The Top Musical Theatre and Acting Programs

You want to go to a program that has everything you’ve dreamed of and more. A school with incredible faculty, super impressive alumni and a rigorous performing arts program that will make you the best you can be. You only want to go to a school that will give you the biggest leg up in the industry. So, in turn, you are only going to look at the “top” programs.

However, here’s the deal: the title of this blog was misleading. I’m not going to list the top programs.

Frankly, I don’t know if I fully buy into the idea of a “top” program that universally fits every student. I think this is very subjective (which I will elaborate on later) and also a top program for one candidate may not be a top program for another. What YOU need to thrive is probably not identical to what your best friend needs.

Ask yourself this: do I know WHY I want to go to this program? Or do I just have this on my list because I heard it is a good school? I’m always leery when a student puts a school onto their list just because they know it is “top tier” but they don’t actually know why or if it’s even a good fit for them.

When considering what makes a top tier program “top tier” – there are certain credentials that most students look for. I’d like to demystify the top three myths of what makes a top tier program and hopefully enlighten you to also look for some additional criteria when putting together your college list.

Success of Alumni

Sure, there is no doubt that if a program has impressive alumni they must be doing something right! They are fostering talent and turning them into successful, working actors. I’d like you to consider this, however: if a school accepts between 250-300 freshman for a starting class and let’s say at minimum they graduate 200 (because some might transfer, pursue a different major) – they then have the hope of a good portion of that class turning into an impressive well-known actor! This program may be in the same location as a school that only accepts 16 freshman and thus they have a smaller chance of each and every one of their graduates becoming a household name. Keep in mind, out of those 16 some may decide to become teachers or lawyers or whatever may have you! And kudos to them for pursuing what their heart wants. So, yes, a top tier school with a huge freshman class size probably technically has more impressive alumni then a smaller program in the same town. Does that make them a stronger program? I’m not so sure.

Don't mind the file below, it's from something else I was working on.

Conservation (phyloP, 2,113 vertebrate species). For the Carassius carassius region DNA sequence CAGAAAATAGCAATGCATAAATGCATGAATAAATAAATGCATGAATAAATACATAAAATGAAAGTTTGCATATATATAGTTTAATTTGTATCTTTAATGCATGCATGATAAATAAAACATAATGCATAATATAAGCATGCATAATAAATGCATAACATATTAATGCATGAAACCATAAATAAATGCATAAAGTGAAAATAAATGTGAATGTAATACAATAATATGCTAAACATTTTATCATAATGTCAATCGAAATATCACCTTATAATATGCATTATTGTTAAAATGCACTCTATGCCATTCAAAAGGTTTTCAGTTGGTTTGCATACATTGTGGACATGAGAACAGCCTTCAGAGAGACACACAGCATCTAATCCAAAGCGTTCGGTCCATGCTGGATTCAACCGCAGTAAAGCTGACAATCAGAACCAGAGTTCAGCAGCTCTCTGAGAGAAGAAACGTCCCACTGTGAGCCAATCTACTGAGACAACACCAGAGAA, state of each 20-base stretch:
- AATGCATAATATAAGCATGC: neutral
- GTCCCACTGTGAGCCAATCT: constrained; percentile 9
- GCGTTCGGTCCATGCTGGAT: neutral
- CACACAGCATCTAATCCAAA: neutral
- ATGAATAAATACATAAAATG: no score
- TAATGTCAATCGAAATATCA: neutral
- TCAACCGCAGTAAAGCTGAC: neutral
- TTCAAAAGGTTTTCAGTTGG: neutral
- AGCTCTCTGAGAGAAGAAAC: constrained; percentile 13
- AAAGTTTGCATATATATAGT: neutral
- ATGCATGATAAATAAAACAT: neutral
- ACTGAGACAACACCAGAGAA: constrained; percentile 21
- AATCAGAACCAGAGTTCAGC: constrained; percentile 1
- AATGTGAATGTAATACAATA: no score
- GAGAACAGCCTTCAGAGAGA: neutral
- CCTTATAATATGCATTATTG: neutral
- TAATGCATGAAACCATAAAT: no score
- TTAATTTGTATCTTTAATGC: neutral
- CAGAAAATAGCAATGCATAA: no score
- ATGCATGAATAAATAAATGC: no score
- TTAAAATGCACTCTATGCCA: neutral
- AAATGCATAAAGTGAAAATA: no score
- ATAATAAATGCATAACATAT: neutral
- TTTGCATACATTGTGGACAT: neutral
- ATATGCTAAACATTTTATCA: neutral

Additionally, I think it can sometimes be misleading to try to gauge how fantastic a program is by the “success” of their alumni as that word itself is entirely subjective. There are probably dozens and dozens of Broadway performers whose name you’ve never heard but that make their sole living from performing and they went to a school you’ve never heard of. Does success mean you performed on Broadway once but you have a second job to pay the bills? Or does success mean you are able to support yourself solely from the arts? Quantifying success in the performing arts is tricky and truly most people who I am in awe of that are living their dream and have a fulfilling career, did not graduate from a top school.